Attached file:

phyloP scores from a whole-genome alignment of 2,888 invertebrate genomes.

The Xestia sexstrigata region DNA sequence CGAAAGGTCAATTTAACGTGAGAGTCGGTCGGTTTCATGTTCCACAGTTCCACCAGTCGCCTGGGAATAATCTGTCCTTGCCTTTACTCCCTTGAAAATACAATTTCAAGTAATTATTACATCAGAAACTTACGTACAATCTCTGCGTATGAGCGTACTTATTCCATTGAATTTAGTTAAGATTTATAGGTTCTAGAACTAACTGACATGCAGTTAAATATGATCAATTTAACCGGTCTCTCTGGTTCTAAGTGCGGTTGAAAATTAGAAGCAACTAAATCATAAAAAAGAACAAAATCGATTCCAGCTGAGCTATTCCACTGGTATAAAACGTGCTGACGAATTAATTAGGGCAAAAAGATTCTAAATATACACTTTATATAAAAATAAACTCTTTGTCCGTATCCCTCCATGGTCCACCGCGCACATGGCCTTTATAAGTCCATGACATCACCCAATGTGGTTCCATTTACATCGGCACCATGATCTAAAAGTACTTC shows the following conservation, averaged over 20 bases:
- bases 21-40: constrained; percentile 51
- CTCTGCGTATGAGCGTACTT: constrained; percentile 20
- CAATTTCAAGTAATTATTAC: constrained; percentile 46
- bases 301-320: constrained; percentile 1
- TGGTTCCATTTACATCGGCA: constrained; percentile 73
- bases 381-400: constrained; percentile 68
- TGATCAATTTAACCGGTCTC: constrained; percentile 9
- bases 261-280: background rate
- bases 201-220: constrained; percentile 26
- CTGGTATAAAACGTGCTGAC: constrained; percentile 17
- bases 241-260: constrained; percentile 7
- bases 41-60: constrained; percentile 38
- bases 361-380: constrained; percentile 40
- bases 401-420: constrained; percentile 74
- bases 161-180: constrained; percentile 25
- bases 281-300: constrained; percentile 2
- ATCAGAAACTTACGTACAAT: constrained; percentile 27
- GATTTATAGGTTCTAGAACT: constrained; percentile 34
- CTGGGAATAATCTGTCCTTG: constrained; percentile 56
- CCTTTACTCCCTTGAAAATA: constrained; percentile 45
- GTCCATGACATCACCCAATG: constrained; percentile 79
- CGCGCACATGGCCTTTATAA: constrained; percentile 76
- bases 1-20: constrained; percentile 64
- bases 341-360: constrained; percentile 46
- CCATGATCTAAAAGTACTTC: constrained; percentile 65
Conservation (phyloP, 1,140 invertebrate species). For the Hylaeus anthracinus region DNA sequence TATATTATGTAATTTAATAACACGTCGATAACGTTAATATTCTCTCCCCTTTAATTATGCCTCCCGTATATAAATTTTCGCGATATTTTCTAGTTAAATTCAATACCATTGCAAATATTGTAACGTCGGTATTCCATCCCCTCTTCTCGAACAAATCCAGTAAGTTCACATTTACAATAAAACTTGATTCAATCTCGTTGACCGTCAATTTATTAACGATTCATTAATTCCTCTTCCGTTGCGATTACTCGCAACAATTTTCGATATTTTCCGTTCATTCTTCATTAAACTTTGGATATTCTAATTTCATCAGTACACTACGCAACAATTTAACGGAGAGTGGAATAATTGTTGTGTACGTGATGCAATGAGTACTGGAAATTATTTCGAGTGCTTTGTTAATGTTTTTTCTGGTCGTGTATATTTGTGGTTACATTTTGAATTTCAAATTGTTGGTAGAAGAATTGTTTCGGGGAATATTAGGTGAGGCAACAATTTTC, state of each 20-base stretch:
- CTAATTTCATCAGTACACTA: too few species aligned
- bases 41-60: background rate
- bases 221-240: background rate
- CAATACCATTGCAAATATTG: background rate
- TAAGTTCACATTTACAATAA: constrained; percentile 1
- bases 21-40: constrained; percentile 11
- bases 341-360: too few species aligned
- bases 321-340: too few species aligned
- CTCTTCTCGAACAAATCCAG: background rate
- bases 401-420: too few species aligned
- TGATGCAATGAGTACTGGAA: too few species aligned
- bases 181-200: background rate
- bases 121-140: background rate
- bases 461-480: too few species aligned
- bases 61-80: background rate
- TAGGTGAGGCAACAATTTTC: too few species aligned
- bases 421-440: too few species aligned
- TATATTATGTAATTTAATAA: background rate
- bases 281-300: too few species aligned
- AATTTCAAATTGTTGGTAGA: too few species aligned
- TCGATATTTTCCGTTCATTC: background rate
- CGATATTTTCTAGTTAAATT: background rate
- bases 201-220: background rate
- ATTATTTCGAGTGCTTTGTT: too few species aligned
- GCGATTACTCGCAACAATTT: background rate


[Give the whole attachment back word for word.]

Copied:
phyloP scores from a whole-genome alignment of 2,888 invertebrate genomes.

The Xestia sexstrigata region DNA sequence CGAAAGGTCAATTTAACGTGAGAGTCGGTCGGTTTCATGTTCCACAGTTCCACCAGTCGCCTGGGAATAATCTGTCCTTGCCTTTACTCCCTTGAAAATACAATTTCAAGTAATTATTACATCAGAAACTTACGTACAATCTCTGCGTATGAGCGTACTTATTCCATTGAATTTAGTTAAGATTTATAGGTTCTAGAACTAACTGACATGCAGTTAAATATGATCAATTTAACCGGTCTCTCTGGTTCTAAGTGCGGTTGAAAATTAGAAGCAACTAAATCATAAAAAAGAACAAAATCGATTCCAGCTGAGCTATTCCACTGGTATAAAACGTGCTGACGAATTAATTAGGGCAAAAAGATTCTAAATATACACTTTATATAAAAATAAACTCTTTGTCCGTATCCCTCCATGGTCCACCGCGCACATGGCCTTTATAAGTCCATGACATCACCCAATGTGGTTCCATTTACATCGGCACCATGATCTAAAAGTACTTC shows the following conservation, averaged over 20 bases:
- bases 21-40: constrained; percentile 51
- CTCTGCGTATGAGCGTACTT: constrained; percentile 20
- CAATTTCAAGTAATTATTAC: constrained; percentile 46
- bases 301-320: constrained; percentile 1
- TGGTTCCATTTACATCGGCA: constrained; percentile 73
- bases 381-400: constrained; percentile 68
- TGATCAATTTAACCGGTCTC: constrained; percentile 9
- bases 261-280: background rate
- bases 201-220: constrained; percentile 26
- CTGGTATAAAACGTGCTGAC: constrained; percentile 17
- bases 241-260: constrained; percentile 7
- bases 41-60: constrained; percentile 38
- bases 361-380: constrained; percentile 40
- bases 401-420: constrained; percentile 74
- bases 161-180: constrained; percentile 25
- bases 281-300: constrained; percentile 2
- ATCAGAAACTTACGTACAAT: constrained; percentile 27
- GATTTATAGGTTCTAGAACT: constrained; percentile 34
- CTGGGAATAATCTGTCCTTG: constrained; percentile 56
- CCTTTACTCCCTTGAAAATA: constrained; percentile 45
- GTCCATGACATCACCCAATG: constrained; percentile 79
- CGCGCACATGGCCTTTATAA: constrained; percentile 76
- bases 1-20: constrained; percentile 64
- bases 341-360: constrained; percentile 46
- CCATGATCTAAAAGTACTTC: constrained; percentile 65
Conservation (phyloP, 1,140 invertebrate species). For the Hylaeus anthracinus region DNA sequence TATATTATGTAATTTAATAACACGTCGATAACGTTAATATTCTCTCCCCTTTAATTATGCCTCCCGTATATAAATTTTCGCGATATTTTCTAGTTAAATTCAATACCATTGCAAATATTGTAACGTCGGTATTCCATCCCCTCTTCTCGAACAAATCCAGTAAGTTCACATTTACAATAAAACTTGATTCAATCTCGTTGACCGTCAATTTATTAACGATTCATTAATTCCTCTTCCGTTGCGATTACTCGCAACAATTTTCGATATTTTCCGTTCATTCTTCATTAAACTTTGGATATTCTAATTTCATCAGTACACTACGCAACAATTTAACGGAGAGTGGAATAATTGTTGTGTACGTGATGCAATGAGTACTGGAAATTATTTCGAGTGCTTTGTTAATGTTTTTTCTGGTCGTGTATATTTGTGGTTACATTTTGAATTTCAAATTGTTGGTAGAAGAATTGTTTCGGGGAATATTAGGTGAGGCAACAATTTTC, state of each 20-base stretch:
- CTAATTTCATCAGTACACTA: too few species aligned
- bases 41-60: background rate
- bases 221-240: background rate
- CAATACCATTGCAAATATTG: background rate
- TAAGTTCACATTTACAATAA: constrained; percentile 1
- bases 21-40: constrained; percentile 11
- bases 341-360: too few species aligned
- bases 321-340: too few species aligned
- CTCTTCTCGAACAAATCCAG: background rate
- bases 401-420: too few species aligned
- TGATGCAATGAGTACTGGAA: too few species aligned
- bases 181-200: background rate
- bases 121-140: background rate
- bases 461-480: too few species aligned
- bases 61-80: background rate
- TAGGTGAGGCAACAATTTTC: too few species aligned
- bases 421-440: too few species aligned
- TATATTATGTAATTTAATAA: background rate
- bases 281-300: too few species aligned
- AATTTCAAATTGTTGGTAGA: too few species aligned
- TCGATATTTTCCGTTCATTC: background rate
- CGATATTTTCTAGTTAAATT: background rate
- bases 201-220: background rate
- ATTATTTCGAGTGCTTTGTT: too few species aligned
- GCGATTACTCGCAACAATTT: background rate